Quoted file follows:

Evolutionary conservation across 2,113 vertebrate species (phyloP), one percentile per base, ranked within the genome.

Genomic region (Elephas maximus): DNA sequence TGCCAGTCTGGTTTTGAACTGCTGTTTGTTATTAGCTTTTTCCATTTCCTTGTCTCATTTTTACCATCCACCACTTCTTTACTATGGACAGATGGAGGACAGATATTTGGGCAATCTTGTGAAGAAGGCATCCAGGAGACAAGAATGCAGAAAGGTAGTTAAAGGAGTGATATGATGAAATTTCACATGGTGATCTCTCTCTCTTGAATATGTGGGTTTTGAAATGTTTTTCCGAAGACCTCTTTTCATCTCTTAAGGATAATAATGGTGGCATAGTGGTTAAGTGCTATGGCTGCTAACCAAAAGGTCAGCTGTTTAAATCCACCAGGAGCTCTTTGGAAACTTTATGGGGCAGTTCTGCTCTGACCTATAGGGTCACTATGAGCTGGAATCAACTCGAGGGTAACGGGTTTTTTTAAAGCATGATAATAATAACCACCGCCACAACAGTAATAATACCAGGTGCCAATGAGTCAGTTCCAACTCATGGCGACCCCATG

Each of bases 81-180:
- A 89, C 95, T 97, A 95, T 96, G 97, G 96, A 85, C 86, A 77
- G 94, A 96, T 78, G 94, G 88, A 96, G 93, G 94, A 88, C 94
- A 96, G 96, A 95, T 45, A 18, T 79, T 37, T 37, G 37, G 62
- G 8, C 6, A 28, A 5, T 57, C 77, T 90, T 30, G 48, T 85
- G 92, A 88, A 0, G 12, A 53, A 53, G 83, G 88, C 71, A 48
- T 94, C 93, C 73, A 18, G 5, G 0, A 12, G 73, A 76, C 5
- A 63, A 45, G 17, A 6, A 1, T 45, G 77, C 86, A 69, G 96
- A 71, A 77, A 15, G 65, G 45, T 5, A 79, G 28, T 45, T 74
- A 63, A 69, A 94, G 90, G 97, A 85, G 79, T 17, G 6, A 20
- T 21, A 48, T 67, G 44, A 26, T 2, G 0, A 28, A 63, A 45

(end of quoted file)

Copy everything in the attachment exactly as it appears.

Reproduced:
Evolutionary conservation across 2,113 vertebrate species (phyloP), one percentile per base, ranked within the genome.

Genomic region (Elephas maximus): DNA sequence TGCCAGTCTGGTTTTGAACTGCTGTTTGTTATTAGCTTTTTCCATTTCCTTGTCTCATTTTTACCATCCACCACTTCTTTACTATGGACAGATGGAGGACAGATATTTGGGCAATCTTGTGAAGAAGGCATCCAGGAGACAAGAATGCAGAAAGGTAGTTAAAGGAGTGATATGATGAAATTTCACATGGTGATCTCTCTCTCTTGAATATGTGGGTTTTGAAATGTTTTTCCGAAGACCTCTTTTCATCTCTTAAGGATAATAATGGTGGCATAGTGGTTAAGTGCTATGGCTGCTAACCAAAAGGTCAGCTGTTTAAATCCACCAGGAGCTCTTTGGAAACTTTATGGGGCAGTTCTGCTCTGACCTATAGGGTCACTATGAGCTGGAATCAACTCGAGGGTAACGGGTTTTTTTAAAGCATGATAATAATAACCACCGCCACAACAGTAATAATACCAGGTGCCAATGAGTCAGTTCCAACTCATGGCGACCCCATG

Each of bases 81-180:
- A 89, C 95, T 97, A 95, T 96, G 97, G 96, A 85, C 86, A 77
- G 94, A 96, T 78, G 94, G 88, A 96, G 93, G 94, A 88, C 94
- A 96, G 96, A 95, T 45, A 18, T 79, T 37, T 37, G 37, G 62
- G 8, C 6, A 28, A 5, T 57, C 77, T 90, T 30, G 48, T 85
- G 92, A 88, A 0, G 12, A 53, A 53, G 83, G 88, C 71, A 48
- T 94, C 93, C 73, A 18, G 5, G 0, A 12, G 73, A 76, C 5
- A 63, A 45, G 17, A 6, A 1, T 45, G 77, C 86, A 69, G 96
- A 71, A 77, A 15, G 65, G 45, T 5, A 79, G 28, T 45, T 74
- A 63, A 69, A 94, G 90, G 97, A 85, G 79, T 17, G 6, A 20
- T 21, A 48, T 67, G 44, A 26, T 2, G 0, A 28, A 63, A 45